It’s frustrating to spend a long time working toward a goal only to get stuck. You’re all too familiar with the feeling if you’ve been placed on a medical school waitlist. You put a lot of hard work into crafting strong applications, so you’re a little unsure of what to do next. How can you keep making progress toward becoming a doctor?
There’s some conflicting information about the best strategy for waitlisted applicants. Some people suggest sticking it out until the very end, making yourself available right up to the moment when classes start. But that might not be the best idea.
We set out to learn more about what it means to be a medical school alternate. Whether this is your first time on the waitlist or not, this information can help you devise a smart plan. Keep reading to find out why simply hoping for the best could be a major misstep.
Why expecting acceptance from the medical school waitlist could be a mistake
While most students know holding out for acceptance when they’re waitlisted is a bit of a gamble, most don’t realize just how risky it is. Waiting often results in wasting time, potentially at the expense of finding a different path to an MD.
1. Schools vary widely on the number of waitlisted students they accept
You can spend hours researching the percentage of students who get accepted from medical school waitlists each year and still feel just as uncertain. The truth is the number of waitlisted applicants varies both by school and year. A program could admit a significant portion of their class from the waitlist one year, but accept hardly any of those on-the-cusp students the next year.
It’s pretty typical to see most acceptances offered to waitlisted applicants in May and June due to the Traffic Rules outlined by the Association of American Medical Colleges (AAMC). Students who’ve been offered multiple seats must make their final selection at the end of April, so the schools they withdraw from them will then discover they have open seats to fill with waitlisted applicants. But there’s no telling how many seats will open up — it could be four or 40.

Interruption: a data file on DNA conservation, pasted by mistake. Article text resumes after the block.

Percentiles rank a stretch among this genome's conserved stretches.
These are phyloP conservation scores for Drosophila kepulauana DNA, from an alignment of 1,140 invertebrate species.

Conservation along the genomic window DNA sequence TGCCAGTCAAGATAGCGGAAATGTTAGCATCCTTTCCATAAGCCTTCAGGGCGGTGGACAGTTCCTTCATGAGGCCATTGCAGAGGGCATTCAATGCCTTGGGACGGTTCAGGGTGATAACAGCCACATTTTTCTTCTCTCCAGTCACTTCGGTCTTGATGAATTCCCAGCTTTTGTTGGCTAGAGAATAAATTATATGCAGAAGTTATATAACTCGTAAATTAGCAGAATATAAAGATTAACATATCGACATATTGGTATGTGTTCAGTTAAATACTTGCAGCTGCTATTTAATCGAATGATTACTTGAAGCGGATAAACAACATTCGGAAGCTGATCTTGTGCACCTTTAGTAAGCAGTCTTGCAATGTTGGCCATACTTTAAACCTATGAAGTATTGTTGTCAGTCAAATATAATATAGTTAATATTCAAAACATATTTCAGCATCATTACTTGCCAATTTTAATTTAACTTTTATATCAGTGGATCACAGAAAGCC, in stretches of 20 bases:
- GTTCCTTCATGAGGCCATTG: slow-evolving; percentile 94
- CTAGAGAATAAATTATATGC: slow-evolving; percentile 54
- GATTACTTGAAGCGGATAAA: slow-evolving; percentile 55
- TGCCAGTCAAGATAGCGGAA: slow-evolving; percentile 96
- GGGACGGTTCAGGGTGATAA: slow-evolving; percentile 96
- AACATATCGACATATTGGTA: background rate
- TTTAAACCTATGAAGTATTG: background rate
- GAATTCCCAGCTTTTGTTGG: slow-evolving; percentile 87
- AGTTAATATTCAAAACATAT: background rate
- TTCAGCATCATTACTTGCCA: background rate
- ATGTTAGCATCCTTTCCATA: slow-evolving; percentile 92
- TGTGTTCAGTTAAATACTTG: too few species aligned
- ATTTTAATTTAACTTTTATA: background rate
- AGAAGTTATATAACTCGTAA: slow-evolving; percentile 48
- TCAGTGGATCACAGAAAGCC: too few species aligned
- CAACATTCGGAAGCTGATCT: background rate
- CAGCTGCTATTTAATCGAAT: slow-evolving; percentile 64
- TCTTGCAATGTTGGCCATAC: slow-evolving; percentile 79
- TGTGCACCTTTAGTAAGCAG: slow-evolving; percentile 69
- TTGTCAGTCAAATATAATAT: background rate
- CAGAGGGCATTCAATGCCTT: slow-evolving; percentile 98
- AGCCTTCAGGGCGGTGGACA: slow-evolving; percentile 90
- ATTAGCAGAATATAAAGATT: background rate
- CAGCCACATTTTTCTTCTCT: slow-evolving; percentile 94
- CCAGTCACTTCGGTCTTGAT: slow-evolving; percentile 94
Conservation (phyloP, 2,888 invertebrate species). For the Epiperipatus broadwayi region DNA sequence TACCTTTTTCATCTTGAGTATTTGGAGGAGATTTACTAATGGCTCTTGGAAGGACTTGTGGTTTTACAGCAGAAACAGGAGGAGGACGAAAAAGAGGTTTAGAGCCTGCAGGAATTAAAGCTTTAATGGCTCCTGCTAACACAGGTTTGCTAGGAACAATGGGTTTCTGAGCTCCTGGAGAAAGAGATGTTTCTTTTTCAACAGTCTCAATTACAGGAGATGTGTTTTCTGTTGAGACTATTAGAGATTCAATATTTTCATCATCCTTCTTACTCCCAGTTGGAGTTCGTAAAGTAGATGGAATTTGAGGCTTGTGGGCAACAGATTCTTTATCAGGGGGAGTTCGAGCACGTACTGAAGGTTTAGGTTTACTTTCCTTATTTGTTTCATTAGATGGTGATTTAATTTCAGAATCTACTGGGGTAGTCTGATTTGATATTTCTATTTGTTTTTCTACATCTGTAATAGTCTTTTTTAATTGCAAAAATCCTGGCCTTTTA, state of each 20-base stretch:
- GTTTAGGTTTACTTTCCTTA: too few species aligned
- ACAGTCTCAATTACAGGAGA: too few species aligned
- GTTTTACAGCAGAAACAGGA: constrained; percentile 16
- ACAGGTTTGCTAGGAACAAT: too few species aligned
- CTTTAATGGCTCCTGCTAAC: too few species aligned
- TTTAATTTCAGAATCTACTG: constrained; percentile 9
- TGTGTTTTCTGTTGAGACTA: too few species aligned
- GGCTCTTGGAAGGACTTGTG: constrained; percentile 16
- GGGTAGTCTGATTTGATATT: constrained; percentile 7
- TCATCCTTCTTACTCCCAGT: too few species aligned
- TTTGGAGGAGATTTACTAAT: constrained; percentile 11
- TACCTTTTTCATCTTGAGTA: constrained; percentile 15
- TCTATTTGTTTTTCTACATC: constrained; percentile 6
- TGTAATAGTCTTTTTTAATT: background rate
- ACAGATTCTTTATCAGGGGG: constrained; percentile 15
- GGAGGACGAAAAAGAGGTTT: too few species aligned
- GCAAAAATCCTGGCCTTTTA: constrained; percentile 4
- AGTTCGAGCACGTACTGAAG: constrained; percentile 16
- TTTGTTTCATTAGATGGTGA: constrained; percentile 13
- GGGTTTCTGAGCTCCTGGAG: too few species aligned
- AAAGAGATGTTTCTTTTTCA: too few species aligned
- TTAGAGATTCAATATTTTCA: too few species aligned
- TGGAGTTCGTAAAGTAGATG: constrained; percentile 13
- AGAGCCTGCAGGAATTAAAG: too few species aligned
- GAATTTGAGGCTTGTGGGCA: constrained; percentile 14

2. You have no idea of where you stand
Another factor complicating the waitlist process is that schools won’t tell you where you stand. Programs can even compile their waitlists differently. Some medical schools rank applicants in the order they’ll be accepted should spots open up. Others may assign students to different groupings based on certain characteristics. The only commonality is that you won’t have any idea of where you are on the list.
Dr. Glenn Englander, Gastroenterologist at Gastro Group of the Palm Beaches, is personally familiar with facing uncertainty during the admissions process. He found himself on a medical school waitlist two years in a row. The second time, he was just about ready to consider a different career path.
"I called the admissions office to confirm it was not a mistake."
“One day, a financial assistance envelope arrived,” he says. “So, I called the admissions office to confirm it was not a mistake.” To his excitement and surprise, this is how he learned of his acceptance.